Reconnecting with the Journey
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RECONNECTING WITH THE JOURNEY
A reflection given at Holladay United Church of Christ on March 19, 2017 (Third Sunday in Lent)
John 4:5-42 (The story of Jesus and a Samaritan woman meeting at a well)
The title of the book we have been discussing during Lent is “The Rebirthing of God,” but author John Philip Newell is really writing about a need for the rebirthing of the Christian faith. God is still alive; we’ve just lost touch with him/her. And so Newell calls for “reconnecting” with God/Spirit/The Ground of our Being/Source of Love, etc. Today, we “reconnect with the journey.”
Journey. I think many people over the centuries have thought about the Christian life as a destination. The point is to get baptized/saved/get your ticket to heaven, and then to just stay there. Don’t slip away. But it turns out that our spiritual life is a journey.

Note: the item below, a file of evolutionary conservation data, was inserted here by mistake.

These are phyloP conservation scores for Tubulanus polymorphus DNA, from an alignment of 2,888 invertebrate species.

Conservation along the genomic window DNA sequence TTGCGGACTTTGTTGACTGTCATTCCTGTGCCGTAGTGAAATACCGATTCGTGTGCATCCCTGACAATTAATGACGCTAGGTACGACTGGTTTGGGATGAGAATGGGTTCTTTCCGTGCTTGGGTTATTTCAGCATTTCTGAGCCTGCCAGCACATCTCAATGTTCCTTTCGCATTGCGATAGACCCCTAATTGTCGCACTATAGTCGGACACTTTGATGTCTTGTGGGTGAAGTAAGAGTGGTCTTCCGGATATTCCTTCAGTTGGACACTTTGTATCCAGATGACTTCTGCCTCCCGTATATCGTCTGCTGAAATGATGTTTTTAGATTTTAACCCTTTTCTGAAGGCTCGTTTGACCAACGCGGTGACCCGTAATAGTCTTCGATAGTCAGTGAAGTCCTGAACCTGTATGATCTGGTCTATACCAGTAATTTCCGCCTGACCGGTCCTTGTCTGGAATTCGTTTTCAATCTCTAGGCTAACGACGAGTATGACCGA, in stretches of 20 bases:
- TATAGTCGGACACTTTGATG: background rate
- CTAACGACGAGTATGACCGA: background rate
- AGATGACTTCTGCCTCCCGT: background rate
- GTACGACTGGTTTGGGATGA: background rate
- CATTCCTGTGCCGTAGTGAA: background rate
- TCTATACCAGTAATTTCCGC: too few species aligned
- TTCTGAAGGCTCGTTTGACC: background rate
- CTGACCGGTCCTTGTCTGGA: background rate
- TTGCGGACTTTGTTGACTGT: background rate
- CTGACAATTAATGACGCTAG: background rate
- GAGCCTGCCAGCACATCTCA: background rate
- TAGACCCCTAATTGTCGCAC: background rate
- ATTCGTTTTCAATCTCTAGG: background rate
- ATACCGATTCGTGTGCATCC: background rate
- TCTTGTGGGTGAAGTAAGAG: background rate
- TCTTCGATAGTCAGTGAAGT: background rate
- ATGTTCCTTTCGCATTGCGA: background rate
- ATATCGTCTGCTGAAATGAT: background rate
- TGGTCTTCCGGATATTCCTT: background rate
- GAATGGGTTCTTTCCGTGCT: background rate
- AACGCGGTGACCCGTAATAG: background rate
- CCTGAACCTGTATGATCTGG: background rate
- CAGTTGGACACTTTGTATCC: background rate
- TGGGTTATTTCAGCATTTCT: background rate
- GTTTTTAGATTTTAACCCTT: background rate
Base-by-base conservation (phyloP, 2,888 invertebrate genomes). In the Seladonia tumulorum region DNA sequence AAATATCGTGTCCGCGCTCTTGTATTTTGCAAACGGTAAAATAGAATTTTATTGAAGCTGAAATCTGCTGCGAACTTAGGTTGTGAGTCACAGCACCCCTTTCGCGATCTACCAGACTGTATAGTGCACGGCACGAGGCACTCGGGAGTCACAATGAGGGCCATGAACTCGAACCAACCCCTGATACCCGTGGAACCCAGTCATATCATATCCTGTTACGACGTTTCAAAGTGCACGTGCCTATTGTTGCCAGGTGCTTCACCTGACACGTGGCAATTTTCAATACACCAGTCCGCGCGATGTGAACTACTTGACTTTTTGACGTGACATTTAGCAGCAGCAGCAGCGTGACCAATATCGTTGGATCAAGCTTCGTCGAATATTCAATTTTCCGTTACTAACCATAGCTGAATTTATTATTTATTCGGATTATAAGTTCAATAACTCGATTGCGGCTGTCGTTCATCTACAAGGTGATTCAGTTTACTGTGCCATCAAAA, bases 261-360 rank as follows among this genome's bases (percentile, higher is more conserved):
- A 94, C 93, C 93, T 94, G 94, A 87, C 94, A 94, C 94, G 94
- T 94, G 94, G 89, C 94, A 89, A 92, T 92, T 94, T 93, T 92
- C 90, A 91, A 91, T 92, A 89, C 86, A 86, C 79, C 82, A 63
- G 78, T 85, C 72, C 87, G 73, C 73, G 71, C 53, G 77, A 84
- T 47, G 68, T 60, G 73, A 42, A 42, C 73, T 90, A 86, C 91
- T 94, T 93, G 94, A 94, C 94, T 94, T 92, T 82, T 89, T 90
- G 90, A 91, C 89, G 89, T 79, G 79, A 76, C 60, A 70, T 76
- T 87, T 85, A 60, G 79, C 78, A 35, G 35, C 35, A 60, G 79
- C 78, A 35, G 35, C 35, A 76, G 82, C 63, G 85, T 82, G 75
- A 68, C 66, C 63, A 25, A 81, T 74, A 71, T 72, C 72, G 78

Maybe that is why so many Christians go on pilgrimages – sacred journeys. John Philip Newell served as the Warden of Iona Abbey on the Scottish island of Iona – a place where many pilgrims visit. He writes in the book about the founder of Iona – an Irish monk names Columba who journeyed to the strange land of Scotland in the 6th century and founded the religious community on Iona.
There are also folks who think of life as a destination. Get a job and family and a safe place to live, and then keep everything there. But nothing ever stays put forever.
I love journeys. My idea of heaven is a road trip – preferably with skis or golf clubs. My time here has been a pretty good journey.
It turns out the Bible is filled with all kinds of journey stories: Abram’s journey to a new land; the escape from bondage in Egypt; wandering in the wilderness for forty years on the way to the Promised Land; the exile to Babylon and the return to Jerusalem; Jesus’ journey to the cross; Paul’s voyage to Rome to take the gospel to the heart of the Empire. The people of faith may rest for a little while (like at a well in Samaritan country), but they are usually on the move.